RAMALLAH: Israeli forces carried out extensive raids on foreign exchange and money transfer agencies in Ramallah and various other cities across the occupied West Bank on Thursday. The military asserted that the operation aimed to confiscate millions of dollars suspected of being earmarked for funding the Islamist group Hamas.
During the operation in the main city of Ramallah, a clash between Israeli troops and Palestinians resulted in at least one fatality and 14 injuries, as reported by the Palestinian health ministry. The Israeli military, in a statement, disclosed that the raids involved the collaboration of police, army units, and Shin Bet security personnel, leading to 21 arrests in Ramallah, Tulkarm, Jenin in the northern West Bank, and Hebron in the south.
The military statement highlighted the discovery of “terrorist funds” and the confiscation of “tens of millions of shekels, safes, documents, recording systems, and telephones” during the operation.
In a notable expansion of the operation, Israeli forces also targeted cryptographic currencies, involving the participation of a specialized cybercrimes unit in the investigation.
Several clashes erupted in different locations during the raids, prompting Israeli soldiers to open fire in response to attacks involving explosives, petrol bombs, and rocks.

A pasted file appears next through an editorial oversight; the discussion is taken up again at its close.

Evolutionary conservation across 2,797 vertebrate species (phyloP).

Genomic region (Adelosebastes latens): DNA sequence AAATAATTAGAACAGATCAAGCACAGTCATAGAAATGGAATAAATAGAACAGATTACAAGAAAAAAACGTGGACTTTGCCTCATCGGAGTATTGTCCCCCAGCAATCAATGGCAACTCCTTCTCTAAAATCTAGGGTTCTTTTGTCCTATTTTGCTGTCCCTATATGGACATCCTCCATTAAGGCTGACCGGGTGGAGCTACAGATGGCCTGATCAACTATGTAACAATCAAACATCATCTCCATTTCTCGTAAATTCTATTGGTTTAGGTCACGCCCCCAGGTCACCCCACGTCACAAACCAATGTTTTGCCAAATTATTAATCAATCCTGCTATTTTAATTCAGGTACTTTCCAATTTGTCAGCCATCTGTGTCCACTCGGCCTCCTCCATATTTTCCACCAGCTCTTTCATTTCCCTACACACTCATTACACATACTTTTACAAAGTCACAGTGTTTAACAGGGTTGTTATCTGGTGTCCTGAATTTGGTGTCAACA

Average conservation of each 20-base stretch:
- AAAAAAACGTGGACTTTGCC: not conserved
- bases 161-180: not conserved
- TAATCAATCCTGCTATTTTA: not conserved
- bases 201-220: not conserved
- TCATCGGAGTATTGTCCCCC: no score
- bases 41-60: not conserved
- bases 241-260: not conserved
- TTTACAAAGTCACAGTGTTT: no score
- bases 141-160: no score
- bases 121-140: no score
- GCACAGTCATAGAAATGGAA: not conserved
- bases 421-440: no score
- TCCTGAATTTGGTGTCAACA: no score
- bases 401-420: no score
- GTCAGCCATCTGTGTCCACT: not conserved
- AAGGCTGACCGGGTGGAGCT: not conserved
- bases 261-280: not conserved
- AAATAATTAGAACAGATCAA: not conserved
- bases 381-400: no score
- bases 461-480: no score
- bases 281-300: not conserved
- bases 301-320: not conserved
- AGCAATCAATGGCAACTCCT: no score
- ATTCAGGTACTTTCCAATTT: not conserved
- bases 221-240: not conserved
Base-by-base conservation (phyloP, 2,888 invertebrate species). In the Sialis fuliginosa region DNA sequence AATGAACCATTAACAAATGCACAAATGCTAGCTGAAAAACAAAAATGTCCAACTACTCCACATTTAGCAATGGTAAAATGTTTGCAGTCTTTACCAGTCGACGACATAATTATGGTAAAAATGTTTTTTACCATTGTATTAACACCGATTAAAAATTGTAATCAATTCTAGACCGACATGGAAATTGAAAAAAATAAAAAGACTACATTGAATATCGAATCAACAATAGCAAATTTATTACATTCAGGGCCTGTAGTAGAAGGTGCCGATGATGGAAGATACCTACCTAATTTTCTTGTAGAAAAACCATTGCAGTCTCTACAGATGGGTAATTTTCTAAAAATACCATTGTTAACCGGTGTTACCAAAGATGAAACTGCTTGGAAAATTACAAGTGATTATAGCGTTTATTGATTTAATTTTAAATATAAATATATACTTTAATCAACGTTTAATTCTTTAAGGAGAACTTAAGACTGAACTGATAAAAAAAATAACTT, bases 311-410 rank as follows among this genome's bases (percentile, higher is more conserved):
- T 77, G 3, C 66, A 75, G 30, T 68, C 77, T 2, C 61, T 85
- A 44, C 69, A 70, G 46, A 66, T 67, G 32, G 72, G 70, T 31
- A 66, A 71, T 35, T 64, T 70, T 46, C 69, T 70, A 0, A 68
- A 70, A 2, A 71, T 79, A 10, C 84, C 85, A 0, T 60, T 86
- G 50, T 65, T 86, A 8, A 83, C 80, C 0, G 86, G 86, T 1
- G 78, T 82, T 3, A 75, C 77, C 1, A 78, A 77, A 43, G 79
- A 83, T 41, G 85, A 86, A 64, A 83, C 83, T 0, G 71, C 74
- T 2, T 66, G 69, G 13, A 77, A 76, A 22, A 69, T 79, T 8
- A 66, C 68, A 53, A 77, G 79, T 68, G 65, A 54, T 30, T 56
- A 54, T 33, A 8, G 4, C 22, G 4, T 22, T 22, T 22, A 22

In Jenin, the Israeli military reported that an aircraft fired on militants who had assaulted the troops. The increase in such raids across the West Bank followed the October 7 attack by Hamas in southern Israel and the subsequent Israeli offensive in the Gaza Strip.
Israeli officials contend that Hamas and other militant groups, including Islamic Jihad, have been extending their influence in the West Bank, garnering support and funding, notably from Iran.
The United Nations Office for Human Rights (OHCHR) released a report on Thursday indicating a “rapid deterioration” of human rights in the West Bank. Since October 7, at least 4,785 Palestinians have been arrested, with 291 killed in clashes with Israeli forces in the West Bank and East Jerusalem, according to the OHCHR.
The report also documented instances of mass arbitrary detentions, unlawful detentions, and reported cases of torture and other forms of ill-treatment of Palestinian detainees.
In response, a spokesperson for the Israeli Prime Minister’s Office dismissed the OHCHR report as “ridiculous” and “outrageous.” The spokesperson emphasized Israel’s security concerns in the West Bank, stating the intention to continue arrests as a measure to protect the nation.
The West Bank had already been experiencing heightened unrest for 18 months before the October 7 attack by Hamas. Peace talks facilitated by the United States aimed at establishing a Palestinian state in the West Bank, Gaza Strip, and East Jerusalem had broken down almost a decade ago, with prospects for revival diminishing further amidst the conflict in Gaza.